Sex & Relationships After Cancer - Lets Fuck Cancer

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A patient’s guide to

Sex & relationships after cancer

With cancer, your sex life may change in unexpected ways. We’re here to make sure sex doesn’t become the elephant in the bedroom. You can get between the sheets, but not if nobody’s talking about it.

Intimacy After Cancer

Cancer can affect your sex life in many ways, like your physical ability to engage in sexual activity, your interest in sex (AKA being in the mood), increased emotions such as fear, anxiety, or anger, and new feelings about your body. Here are a few tips to navigate it all:

Flex your muscles

Moving your body releases endorphins, which in turn can help you think more positively.

Communicate, communicate, communicate

How else is your partner going to know what you’re thinking? Having open and honest conversations can help you work through your feelings. Your partner will only know how to support you if you share with them.

Find support

Talking to people who understand what you’re going through can help you feel more supported. Try connecting with a support group or mental health professional in your area.

Think outside the box

It’s not all about sex. Finding alternative ways to experience pleasure and intimacy can help you adjust. Try kissing and cuddling, using pornographic content, getting a vibrator or other toys, setting the mood with candles, or playing out a sexual fantasy.

Be patient

Give yourself space, this is a new part of life. It might take a few tries to find a position that is comfortable or to work up enough energy for sex.

Talk to your doctor

You’re probably happy to be seeing your doctor less frequently these days, but if you have questions about your sex life after cancer, your doctor is your best resource.

Physical Changes & Tips

Research has found that people struggle with physical changes that impact their sex lives after completing treatment. Here are some common physical changes that you may experience, as well as tips to address them in relation to your sex life.

Physical Changes

  • Pain during sex
  • Difficulty achieving orgasm
  • Decreased sexual interest or desire
  • Numbness in previously sensitive areas
  • Hot flashes
  • Night sweats
  • Nausea & vomiting
  • Weight gain
  • Increased vaginal dryness or irritation
  • Inability to get or maintain an erection
  • Premature ejaculation, urination during ejaculation, retrograde ejaculation, or dry orgasm

Tips

  • Try experimenting with different methods of intimacy that don’t require penetration, like hugging, holding hands, massages, and oral or manual stimulation
  • Use a lubricant, vaginal moisturizer, vaginal estrogen, or dilator to increase comfort during sexual activity
  • Try using a new vibrator or sex toy to increase pleasure
  • Communicate openly and honestly with your partner before and after sex.
  • Work together to find what satisfies you both.
  • Talk to your doctor about treatments that may benefit your sex life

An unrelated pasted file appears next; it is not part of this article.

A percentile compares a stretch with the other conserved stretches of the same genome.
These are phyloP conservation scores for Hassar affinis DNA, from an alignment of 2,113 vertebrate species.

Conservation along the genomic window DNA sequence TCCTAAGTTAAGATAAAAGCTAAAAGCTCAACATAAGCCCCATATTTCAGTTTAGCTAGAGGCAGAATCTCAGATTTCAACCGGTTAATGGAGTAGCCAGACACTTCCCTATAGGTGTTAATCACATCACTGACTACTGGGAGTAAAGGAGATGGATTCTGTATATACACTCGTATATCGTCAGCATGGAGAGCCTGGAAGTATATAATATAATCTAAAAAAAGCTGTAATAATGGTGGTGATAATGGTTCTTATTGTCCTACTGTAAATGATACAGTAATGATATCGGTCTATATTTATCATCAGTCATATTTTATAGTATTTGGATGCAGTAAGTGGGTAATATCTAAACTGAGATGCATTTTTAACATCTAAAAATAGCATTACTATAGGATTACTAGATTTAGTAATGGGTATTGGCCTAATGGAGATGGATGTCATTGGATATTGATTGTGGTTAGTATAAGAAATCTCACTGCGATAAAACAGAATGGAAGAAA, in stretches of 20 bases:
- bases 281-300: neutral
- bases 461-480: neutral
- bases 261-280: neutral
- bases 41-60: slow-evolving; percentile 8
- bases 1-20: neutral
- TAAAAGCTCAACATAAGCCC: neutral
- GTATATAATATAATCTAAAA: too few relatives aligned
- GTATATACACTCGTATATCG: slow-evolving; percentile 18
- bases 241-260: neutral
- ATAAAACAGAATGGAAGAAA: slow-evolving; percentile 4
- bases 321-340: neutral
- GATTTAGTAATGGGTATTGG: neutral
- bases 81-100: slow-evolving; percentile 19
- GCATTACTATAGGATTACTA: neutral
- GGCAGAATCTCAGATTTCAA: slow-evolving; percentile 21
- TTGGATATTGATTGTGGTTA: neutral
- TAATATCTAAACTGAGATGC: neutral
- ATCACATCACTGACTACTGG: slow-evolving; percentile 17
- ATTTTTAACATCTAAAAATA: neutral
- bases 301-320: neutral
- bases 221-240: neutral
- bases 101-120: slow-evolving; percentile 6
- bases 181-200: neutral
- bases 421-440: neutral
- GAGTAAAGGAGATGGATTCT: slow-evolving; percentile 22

Mental Changes & Tips

Research has found that many people struggle with mental changes that impact their sex lives after completing treatment. Here are some common mental changes that you may experience, as well as tips to address them in relation to your sex life.

Mental Changes

  • Struggling with your body image
  • Decreased or loss of sexual desire
  • Feeling blindsided by changes to your life
  • Embarrassment about changing sex life
  • Worry that your cancer will return

Tips

  • Find a support group or mental health professional
  • Learn a new skill or pick up a new hobby
  • Focus on what makes you feel good. Look in the mirror and tell yourself all the things you find attractive about yourself
  • If you’re feeling self conscious during sex, try wearing clothing that makes you feel good to shift focus away from the areas that you feel less confident about, or dim the lights during sex
  • Learn relaxation techniques

What If I’m Single

and (Maybe) Ready to Mingle?

Dating can be nerve racking on a regular day, even when you don’t have to think about cancer. But, when you are ready to start dating, consider these tips.

Communicate openly and honestly

You might want to prepare what you’re going to say to your new love interest beforehand – write it down, read through it a few times, or practice saying it in the mirror. It can also be helpful to have some answers prepared for questions they might ask.

Talk to a trusted friend or family member

If you’re comfortable, show them any scars or changes to your body. This can help you feel more confident when you’re ready to show your body to a new partner.

Share how your body has changed

You might want to share with them the changes that your body has gone through before initiating sexual activity so you can gauge how you both feel before becoming intimate.

Don’t forget about fertility

Your fertility (including the ability to have children) may have changed due to your cancer treatment. Figuring out how to tell a new partner about this aspect of your cancer might be hard, but it’s an important conversation to have.

There’s more to it than sex

If you are uninterested or unable to engage in sexual activity, you can still have romantic feelings, and you and a new partner can focus on showing each other affection by talking, cuddling, kissing, and spending time together. Sex is not the only important piece of a romantic relationship.

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